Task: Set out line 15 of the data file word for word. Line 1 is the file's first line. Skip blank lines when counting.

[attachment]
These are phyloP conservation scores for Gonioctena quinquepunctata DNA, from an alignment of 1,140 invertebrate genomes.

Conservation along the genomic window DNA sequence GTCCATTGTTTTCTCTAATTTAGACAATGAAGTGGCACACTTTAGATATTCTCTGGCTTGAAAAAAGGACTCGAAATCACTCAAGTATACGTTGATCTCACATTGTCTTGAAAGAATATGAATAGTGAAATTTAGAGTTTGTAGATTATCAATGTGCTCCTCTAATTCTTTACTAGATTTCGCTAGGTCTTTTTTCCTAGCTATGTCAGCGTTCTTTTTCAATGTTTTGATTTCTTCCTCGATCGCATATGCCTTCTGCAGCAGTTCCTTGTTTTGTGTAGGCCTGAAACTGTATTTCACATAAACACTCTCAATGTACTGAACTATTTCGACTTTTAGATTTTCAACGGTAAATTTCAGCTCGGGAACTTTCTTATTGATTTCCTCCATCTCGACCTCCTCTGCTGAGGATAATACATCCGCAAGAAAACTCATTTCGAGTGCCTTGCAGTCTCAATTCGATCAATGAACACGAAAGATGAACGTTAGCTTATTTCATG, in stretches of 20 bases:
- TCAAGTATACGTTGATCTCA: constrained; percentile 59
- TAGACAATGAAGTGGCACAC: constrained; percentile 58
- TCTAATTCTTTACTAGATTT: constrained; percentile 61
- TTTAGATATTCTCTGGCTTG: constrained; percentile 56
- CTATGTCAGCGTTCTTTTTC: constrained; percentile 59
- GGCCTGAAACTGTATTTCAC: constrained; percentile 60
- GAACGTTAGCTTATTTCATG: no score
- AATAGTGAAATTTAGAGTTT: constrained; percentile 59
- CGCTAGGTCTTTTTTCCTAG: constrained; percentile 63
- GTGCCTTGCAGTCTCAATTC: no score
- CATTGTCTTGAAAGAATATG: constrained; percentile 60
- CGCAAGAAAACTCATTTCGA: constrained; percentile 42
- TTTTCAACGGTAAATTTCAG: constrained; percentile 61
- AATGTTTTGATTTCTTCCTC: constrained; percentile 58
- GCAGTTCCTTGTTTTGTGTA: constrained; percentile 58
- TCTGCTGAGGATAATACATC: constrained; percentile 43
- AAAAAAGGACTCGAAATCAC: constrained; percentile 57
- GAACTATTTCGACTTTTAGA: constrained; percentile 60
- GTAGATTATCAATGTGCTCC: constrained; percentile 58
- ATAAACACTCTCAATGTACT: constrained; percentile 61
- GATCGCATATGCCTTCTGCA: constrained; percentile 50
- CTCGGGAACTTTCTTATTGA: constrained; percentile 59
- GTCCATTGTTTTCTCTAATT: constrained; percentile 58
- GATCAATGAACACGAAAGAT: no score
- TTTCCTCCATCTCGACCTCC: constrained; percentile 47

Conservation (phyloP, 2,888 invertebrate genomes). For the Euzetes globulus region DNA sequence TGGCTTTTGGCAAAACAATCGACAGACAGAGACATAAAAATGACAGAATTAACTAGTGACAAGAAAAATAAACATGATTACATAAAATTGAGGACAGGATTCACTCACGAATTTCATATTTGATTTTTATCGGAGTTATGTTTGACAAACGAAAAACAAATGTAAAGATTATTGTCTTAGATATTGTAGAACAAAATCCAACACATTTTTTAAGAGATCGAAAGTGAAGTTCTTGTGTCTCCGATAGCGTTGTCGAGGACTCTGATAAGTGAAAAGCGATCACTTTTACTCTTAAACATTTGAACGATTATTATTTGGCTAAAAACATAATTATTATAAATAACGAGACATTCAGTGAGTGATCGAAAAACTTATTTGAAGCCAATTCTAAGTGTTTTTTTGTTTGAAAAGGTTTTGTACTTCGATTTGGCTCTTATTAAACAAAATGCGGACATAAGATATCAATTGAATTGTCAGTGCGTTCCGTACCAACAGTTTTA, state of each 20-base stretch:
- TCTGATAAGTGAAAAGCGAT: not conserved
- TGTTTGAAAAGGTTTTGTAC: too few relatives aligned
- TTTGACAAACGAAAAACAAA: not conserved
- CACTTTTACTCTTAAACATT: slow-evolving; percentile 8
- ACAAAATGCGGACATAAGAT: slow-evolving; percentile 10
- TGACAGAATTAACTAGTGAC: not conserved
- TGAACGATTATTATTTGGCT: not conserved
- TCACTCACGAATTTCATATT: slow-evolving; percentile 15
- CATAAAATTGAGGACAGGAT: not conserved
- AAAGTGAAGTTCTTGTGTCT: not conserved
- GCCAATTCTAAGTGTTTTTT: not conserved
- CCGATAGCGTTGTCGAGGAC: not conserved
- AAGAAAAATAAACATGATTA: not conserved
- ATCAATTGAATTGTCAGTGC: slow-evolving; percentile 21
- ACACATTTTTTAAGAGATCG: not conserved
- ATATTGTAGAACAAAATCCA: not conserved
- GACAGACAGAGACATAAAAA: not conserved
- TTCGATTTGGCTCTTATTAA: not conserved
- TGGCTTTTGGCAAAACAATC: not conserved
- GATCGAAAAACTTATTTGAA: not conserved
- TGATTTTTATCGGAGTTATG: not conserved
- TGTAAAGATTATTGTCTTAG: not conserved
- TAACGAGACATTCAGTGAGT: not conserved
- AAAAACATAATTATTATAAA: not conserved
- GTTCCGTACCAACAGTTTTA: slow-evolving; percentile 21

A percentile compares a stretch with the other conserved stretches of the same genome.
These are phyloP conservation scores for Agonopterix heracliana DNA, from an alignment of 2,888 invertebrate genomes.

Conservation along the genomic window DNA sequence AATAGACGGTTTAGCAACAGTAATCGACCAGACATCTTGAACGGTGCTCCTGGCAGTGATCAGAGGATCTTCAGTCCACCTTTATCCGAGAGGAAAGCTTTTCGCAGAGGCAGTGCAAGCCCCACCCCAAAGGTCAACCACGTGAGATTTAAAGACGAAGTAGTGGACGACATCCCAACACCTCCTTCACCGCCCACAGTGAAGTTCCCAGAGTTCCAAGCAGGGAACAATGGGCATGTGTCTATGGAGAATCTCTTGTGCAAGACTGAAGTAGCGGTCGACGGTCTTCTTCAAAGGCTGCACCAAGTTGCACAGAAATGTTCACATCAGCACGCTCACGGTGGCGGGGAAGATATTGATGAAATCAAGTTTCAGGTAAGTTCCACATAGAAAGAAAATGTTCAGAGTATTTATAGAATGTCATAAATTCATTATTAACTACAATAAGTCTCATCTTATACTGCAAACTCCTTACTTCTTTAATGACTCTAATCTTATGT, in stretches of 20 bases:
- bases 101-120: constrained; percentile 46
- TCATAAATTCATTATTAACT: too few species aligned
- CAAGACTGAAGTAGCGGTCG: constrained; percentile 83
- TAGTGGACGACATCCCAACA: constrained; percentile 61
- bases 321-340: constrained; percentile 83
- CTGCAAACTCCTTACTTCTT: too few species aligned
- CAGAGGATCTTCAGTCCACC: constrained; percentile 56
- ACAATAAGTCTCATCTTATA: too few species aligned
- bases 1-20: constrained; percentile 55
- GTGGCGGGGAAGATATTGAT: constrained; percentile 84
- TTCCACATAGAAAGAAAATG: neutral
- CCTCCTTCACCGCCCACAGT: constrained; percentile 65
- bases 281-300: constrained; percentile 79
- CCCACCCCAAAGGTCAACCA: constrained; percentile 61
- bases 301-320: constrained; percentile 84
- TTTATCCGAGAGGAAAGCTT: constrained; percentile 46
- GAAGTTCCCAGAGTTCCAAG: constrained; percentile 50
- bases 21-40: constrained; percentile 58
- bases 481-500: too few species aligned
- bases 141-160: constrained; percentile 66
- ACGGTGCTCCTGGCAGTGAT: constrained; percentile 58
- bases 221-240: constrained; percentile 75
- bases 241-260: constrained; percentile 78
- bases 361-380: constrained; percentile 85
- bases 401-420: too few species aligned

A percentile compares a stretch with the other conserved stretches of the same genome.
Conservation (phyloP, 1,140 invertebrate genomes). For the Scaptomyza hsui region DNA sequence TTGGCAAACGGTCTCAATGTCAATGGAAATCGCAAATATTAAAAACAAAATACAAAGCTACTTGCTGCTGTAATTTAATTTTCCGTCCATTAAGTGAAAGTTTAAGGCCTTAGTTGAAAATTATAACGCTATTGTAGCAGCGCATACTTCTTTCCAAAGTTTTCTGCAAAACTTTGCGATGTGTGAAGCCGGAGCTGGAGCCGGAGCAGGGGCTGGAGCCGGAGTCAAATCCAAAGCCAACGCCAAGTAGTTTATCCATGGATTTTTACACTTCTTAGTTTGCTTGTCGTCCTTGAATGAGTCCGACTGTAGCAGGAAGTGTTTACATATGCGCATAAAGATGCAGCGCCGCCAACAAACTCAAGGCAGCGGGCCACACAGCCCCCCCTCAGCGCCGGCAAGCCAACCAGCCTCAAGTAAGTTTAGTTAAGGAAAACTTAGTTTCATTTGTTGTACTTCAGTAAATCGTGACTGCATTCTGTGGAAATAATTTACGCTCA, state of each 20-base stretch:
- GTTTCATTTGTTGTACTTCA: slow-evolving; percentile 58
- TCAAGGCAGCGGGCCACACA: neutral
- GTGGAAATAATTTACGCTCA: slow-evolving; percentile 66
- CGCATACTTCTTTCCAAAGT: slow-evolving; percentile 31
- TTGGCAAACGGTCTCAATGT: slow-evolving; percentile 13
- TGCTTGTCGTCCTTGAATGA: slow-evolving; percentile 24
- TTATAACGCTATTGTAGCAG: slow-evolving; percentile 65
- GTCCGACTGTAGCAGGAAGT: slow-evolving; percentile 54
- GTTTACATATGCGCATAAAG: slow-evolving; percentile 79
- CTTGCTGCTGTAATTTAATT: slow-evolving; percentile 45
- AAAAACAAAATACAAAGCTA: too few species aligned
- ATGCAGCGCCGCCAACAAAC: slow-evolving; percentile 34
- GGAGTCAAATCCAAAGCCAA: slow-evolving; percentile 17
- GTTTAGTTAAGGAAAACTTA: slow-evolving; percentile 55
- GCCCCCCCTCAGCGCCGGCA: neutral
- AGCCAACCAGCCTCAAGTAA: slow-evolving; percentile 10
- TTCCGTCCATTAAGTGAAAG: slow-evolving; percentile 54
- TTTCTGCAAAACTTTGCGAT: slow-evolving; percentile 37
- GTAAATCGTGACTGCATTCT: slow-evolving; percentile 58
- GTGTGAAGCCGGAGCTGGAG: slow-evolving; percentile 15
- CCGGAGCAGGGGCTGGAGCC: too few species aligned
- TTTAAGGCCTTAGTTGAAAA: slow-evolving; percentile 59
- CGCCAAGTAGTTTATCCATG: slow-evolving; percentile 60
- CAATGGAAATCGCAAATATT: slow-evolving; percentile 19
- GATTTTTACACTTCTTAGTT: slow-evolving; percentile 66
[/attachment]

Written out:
- TTTTCAACGGTAAATTTCAG: constrained; percentile 61